New research documents for the first time the pollution of public water supplies caused by shale gas development, commonly known as fracking, and its negative impact of infant health. These findings call for closer environmental regulation of the industry, as levels of chemicals found in drinking water often fall below regulatory thresholds.
“In this study, we provide evidence that public drinking water quality has been compromised by shale gas development,” said Elaine Hill, Ph.D., an associate professor with the University of Rochester Departments of Public Health Sciences, Economics and Obstetrics & Gynecology. “Our findings indicate that drilling near an infant’s public water source yields poorer birth outcomes and more fracking-related contaminants in public drinking water.”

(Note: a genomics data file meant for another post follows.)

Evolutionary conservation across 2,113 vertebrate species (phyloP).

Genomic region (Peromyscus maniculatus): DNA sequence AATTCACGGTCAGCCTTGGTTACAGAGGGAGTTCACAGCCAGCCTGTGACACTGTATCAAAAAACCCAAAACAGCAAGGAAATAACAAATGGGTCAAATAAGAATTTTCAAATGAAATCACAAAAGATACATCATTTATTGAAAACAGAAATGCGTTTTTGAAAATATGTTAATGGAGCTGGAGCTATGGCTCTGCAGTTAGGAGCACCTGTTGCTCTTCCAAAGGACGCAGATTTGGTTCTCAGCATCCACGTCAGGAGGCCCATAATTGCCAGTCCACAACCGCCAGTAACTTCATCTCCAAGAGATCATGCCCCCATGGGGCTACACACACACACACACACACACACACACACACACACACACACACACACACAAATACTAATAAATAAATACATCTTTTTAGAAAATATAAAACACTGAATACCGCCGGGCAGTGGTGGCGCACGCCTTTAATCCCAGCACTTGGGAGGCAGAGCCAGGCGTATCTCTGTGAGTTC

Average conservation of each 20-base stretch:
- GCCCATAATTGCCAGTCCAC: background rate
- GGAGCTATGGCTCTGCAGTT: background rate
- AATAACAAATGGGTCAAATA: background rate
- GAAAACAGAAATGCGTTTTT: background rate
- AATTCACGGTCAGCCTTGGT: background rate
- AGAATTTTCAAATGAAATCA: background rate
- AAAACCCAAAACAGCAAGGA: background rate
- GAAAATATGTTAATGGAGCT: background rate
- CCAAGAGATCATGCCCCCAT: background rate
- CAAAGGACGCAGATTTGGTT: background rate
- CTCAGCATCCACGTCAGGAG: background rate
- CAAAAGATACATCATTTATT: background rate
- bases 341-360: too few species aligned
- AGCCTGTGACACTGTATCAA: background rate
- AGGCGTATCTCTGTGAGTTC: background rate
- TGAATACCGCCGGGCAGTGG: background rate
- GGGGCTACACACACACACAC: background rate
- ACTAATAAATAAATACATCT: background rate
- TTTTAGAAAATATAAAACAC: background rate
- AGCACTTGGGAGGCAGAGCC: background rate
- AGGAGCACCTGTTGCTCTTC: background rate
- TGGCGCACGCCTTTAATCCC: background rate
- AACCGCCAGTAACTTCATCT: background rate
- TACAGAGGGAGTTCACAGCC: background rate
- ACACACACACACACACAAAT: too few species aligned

The new paper, which appears in the Journal of Health Economics, is co-authored by Hill and Lala Ma, Ph.D., with the University of Kentucky. Hill’s previous research was the first to link shale gas development to drinking water quality and has examined the association between shale gas development and reproductive health, and the subsequent impact on later educational attainment, higher risk of childhood asthma exacerbation, higher risk of heart attacks, and opioid deaths. Her research brings an important perspective to the policy discussion about fracking which has often emphasized the immediate job creation and economic benefits, without fully understanding the long-term environmental and health consequences for communities in which drilling occurs.